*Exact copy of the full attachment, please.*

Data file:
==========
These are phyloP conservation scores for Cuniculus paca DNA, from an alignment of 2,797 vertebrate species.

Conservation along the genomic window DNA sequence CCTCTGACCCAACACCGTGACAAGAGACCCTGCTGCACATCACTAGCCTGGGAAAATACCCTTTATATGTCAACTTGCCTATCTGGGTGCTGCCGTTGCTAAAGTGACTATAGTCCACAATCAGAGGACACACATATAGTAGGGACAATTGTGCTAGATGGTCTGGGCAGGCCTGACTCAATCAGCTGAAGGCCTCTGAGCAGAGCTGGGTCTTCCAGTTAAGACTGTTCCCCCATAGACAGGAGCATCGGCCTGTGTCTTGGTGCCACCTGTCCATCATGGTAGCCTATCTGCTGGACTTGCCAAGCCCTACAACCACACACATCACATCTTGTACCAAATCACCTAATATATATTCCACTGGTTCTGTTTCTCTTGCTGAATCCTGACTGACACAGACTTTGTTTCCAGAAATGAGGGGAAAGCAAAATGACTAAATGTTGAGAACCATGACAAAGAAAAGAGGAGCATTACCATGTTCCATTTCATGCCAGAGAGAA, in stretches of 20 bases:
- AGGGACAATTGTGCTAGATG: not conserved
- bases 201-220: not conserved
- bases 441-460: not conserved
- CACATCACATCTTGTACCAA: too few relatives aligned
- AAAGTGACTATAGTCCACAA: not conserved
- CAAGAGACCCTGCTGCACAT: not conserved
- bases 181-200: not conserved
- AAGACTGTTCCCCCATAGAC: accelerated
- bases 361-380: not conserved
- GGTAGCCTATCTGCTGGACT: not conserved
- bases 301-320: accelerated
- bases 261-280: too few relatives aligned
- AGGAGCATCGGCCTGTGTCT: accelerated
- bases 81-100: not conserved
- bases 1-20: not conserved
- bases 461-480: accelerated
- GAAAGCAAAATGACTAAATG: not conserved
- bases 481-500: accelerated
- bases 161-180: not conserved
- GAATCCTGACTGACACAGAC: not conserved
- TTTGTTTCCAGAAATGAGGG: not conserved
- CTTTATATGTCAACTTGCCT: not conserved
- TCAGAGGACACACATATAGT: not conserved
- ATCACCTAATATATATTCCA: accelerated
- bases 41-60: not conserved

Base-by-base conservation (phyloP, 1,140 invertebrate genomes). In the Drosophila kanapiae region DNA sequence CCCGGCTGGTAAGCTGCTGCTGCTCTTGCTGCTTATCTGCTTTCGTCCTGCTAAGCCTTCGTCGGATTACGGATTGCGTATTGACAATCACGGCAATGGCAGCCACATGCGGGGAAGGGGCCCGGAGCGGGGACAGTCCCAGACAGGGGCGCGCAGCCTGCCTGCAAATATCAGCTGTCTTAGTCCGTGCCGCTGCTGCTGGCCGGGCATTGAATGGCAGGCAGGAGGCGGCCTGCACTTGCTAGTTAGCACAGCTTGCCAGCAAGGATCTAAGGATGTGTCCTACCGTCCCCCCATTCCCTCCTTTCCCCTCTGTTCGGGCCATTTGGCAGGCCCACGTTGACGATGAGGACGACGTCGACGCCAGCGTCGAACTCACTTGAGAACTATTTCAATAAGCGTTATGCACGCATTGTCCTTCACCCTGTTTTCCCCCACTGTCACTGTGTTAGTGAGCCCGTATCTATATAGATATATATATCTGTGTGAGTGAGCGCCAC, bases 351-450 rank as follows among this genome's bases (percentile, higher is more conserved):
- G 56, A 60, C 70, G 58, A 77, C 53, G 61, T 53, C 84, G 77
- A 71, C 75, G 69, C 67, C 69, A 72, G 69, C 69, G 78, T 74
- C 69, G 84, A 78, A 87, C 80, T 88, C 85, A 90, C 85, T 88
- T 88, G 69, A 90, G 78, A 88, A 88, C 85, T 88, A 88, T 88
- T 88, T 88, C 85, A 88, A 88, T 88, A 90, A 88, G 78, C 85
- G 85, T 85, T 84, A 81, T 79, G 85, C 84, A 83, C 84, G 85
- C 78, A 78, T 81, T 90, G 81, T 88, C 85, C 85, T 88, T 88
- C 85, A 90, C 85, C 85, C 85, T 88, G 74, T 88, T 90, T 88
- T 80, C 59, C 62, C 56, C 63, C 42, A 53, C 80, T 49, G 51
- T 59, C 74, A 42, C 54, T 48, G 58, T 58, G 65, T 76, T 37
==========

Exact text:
These are phyloP conservation scores for Cuniculus paca DNA, from an alignment of 2,797 vertebrate species.

Conservation along the genomic window DNA sequence CCTCTGACCCAACACCGTGACAAGAGACCCTGCTGCACATCACTAGCCTGGGAAAATACCCTTTATATGTCAACTTGCCTATCTGGGTGCTGCCGTTGCTAAAGTGACTATAGTCCACAATCAGAGGACACACATATAGTAGGGACAATTGTGCTAGATGGTCTGGGCAGGCCTGACTCAATCAGCTGAAGGCCTCTGAGCAGAGCTGGGTCTTCCAGTTAAGACTGTTCCCCCATAGACAGGAGCATCGGCCTGTGTCTTGGTGCCACCTGTCCATCATGGTAGCCTATCTGCTGGACTTGCCAAGCCCTACAACCACACACATCACATCTTGTACCAAATCACCTAATATATATTCCACTGGTTCTGTTTCTCTTGCTGAATCCTGACTGACACAGACTTTGTTTCCAGAAATGAGGGGAAAGCAAAATGACTAAATGTTGAGAACCATGACAAAGAAAAGAGGAGCATTACCATGTTCCATTTCATGCCAGAGAGAA, in stretches of 20 bases:
- AGGGACAATTGTGCTAGATG: not conserved
- bases 201-220: not conserved
- bases 441-460: not conserved
- CACATCACATCTTGTACCAA: too few relatives aligned
- AAAGTGACTATAGTCCACAA: not conserved
- CAAGAGACCCTGCTGCACAT: not conserved
- bases 181-200: not conserved
- AAGACTGTTCCCCCATAGAC: accelerated
- bases 361-380: not conserved
- GGTAGCCTATCTGCTGGACT: not conserved
- bases 301-320: accelerated
- bases 261-280: too few relatives aligned
- AGGAGCATCGGCCTGTGTCT: accelerated
- bases 81-100: not conserved
- bases 1-20: not conserved
- bases 461-480: accelerated
- GAAAGCAAAATGACTAAATG: not conserved
- bases 481-500: accelerated
- bases 161-180: not conserved
- GAATCCTGACTGACACAGAC: not conserved
- TTTGTTTCCAGAAATGAGGG: not conserved
- CTTTATATGTCAACTTGCCT: not conserved
- TCAGAGGACACACATATAGT: not conserved
- ATCACCTAATATATATTCCA: accelerated
- bases 41-60: not conserved

Base-by-base conservation (phyloP, 1,140 invertebrate genomes). In the Drosophila kanapiae region DNA sequence CCCGGCTGGTAAGCTGCTGCTGCTCTTGCTGCTTATCTGCTTTCGTCCTGCTAAGCCTTCGTCGGATTACGGATTGCGTATTGACAATCACGGCAATGGCAGCCACATGCGGGGAAGGGGCCCGGAGCGGGGACAGTCCCAGACAGGGGCGCGCAGCCTGCCTGCAAATATCAGCTGTCTTAGTCCGTGCCGCTGCTGCTGGCCGGGCATTGAATGGCAGGCAGGAGGCGGCCTGCACTTGCTAGTTAGCACAGCTTGCCAGCAAGGATCTAAGGATGTGTCCTACCGTCCCCCCATTCCCTCCTTTCCCCTCTGTTCGGGCCATTTGGCAGGCCCACGTTGACGATGAGGACGACGTCGACGCCAGCGTCGAACTCACTTGAGAACTATTTCAATAAGCGTTATGCACGCATTGTCCTTCACCCTGTTTTCCCCCACTGTCACTGTGTTAGTGAGCCCGTATCTATATAGATATATATATCTGTGTGAGTGAGCGCCAC, bases 351-450 rank as follows among this genome's bases (percentile, higher is more conserved):
- G 56, A 60, C 70, G 58, A 77, C 53, G 61, T 53, C 84, G 77
- A 71, C 75, G 69, C 67, C 69, A 72, G 69, C 69, G 78, T 74
- C 69, G 84, A 78, A 87, C 80, T 88, C 85, A 90, C 85, T 88
- T 88, G 69, A 90, G 78, A 88, A 88, C 85, T 88, A 88, T 88
- T 88, T 88, C 85, A 88, A 88, T 88, A 90, A 88, G 78, C 85
- G 85, T 85, T 84, A 81, T 79, G 85, C 84, A 83, C 84, G 85
- C 78, A 78, T 81, T 90, G 81, T 88, C 85, C 85, T 88, T 88
- C 85, A 90, C 85, C 85, C 85, T 88, G 74, T 88, T 90, T 88
- T 80, C 59, C 62, C 56, C 63, C 42, A 53, C 80, T 49, G 51
- T 59, C 74, A 42, C 54, T 48, G 58, T 58, G 65, T 76, T 37